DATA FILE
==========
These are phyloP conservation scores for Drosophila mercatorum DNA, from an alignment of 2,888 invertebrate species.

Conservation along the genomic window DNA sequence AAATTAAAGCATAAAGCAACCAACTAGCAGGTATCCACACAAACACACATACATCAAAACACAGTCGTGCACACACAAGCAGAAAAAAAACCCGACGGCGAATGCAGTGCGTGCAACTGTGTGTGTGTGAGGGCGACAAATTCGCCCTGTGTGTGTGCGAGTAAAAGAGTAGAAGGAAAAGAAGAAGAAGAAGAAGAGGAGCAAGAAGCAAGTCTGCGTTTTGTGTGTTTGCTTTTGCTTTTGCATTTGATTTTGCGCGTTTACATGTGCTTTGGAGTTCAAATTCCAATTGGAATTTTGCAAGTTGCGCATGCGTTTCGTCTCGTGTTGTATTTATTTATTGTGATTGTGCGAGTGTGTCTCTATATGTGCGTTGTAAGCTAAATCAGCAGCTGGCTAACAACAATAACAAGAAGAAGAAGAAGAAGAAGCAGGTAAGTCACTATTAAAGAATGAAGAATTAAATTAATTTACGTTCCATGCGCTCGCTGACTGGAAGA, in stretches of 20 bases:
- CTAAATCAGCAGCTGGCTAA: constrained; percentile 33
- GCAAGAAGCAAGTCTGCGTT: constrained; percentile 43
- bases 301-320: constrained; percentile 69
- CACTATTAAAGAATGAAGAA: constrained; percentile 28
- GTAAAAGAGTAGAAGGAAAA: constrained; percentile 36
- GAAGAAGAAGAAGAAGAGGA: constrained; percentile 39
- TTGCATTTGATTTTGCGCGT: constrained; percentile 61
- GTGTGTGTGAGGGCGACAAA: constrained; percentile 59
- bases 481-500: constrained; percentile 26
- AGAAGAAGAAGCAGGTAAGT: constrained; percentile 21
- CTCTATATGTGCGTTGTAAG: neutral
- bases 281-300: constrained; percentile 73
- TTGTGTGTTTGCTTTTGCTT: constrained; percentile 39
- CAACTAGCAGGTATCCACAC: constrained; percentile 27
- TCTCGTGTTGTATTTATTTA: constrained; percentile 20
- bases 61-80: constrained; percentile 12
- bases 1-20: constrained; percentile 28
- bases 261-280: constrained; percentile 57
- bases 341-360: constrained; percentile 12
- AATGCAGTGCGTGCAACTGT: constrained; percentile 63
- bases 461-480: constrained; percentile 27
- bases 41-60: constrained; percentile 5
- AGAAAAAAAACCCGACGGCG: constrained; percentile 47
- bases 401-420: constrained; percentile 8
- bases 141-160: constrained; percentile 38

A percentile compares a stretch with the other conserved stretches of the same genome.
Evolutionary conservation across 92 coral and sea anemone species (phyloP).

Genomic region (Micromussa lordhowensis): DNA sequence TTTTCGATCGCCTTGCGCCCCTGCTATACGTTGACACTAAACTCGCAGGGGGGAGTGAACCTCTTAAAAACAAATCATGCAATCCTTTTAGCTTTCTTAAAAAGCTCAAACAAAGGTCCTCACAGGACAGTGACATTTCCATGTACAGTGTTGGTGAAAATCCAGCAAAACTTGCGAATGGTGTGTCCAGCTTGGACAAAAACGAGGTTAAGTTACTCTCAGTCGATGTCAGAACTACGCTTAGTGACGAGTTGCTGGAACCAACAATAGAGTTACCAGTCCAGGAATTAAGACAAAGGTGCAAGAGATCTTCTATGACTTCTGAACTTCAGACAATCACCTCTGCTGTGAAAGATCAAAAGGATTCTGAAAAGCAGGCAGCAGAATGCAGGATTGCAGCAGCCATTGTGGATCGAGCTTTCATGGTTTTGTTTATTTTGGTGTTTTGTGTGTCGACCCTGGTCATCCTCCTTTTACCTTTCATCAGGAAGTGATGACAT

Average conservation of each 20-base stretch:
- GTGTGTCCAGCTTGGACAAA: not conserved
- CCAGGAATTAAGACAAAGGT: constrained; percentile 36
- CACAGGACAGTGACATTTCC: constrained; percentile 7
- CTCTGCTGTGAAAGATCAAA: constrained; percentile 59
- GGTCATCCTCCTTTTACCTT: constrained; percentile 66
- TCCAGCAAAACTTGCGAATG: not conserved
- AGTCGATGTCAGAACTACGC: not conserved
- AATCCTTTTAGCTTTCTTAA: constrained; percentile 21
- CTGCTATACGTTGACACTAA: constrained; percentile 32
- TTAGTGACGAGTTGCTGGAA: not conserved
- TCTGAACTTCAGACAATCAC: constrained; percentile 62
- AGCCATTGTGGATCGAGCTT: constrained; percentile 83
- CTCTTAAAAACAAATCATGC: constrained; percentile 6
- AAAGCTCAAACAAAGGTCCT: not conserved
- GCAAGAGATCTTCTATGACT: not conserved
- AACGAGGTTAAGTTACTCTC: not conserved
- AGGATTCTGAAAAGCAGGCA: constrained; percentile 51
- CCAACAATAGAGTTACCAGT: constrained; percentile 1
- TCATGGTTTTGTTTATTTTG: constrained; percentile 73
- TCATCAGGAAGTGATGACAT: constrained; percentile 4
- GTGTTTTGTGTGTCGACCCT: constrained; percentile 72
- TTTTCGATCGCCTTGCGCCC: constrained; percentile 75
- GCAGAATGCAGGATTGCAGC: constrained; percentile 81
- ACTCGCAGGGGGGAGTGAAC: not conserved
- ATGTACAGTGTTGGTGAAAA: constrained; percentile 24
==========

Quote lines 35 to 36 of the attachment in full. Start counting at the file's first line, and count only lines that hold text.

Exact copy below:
- CTCTGCTGTGAAAGATCAAA: constrained; percentile 59
- GGTCATCCTCCTTTTACCTT: constrained; percentile 66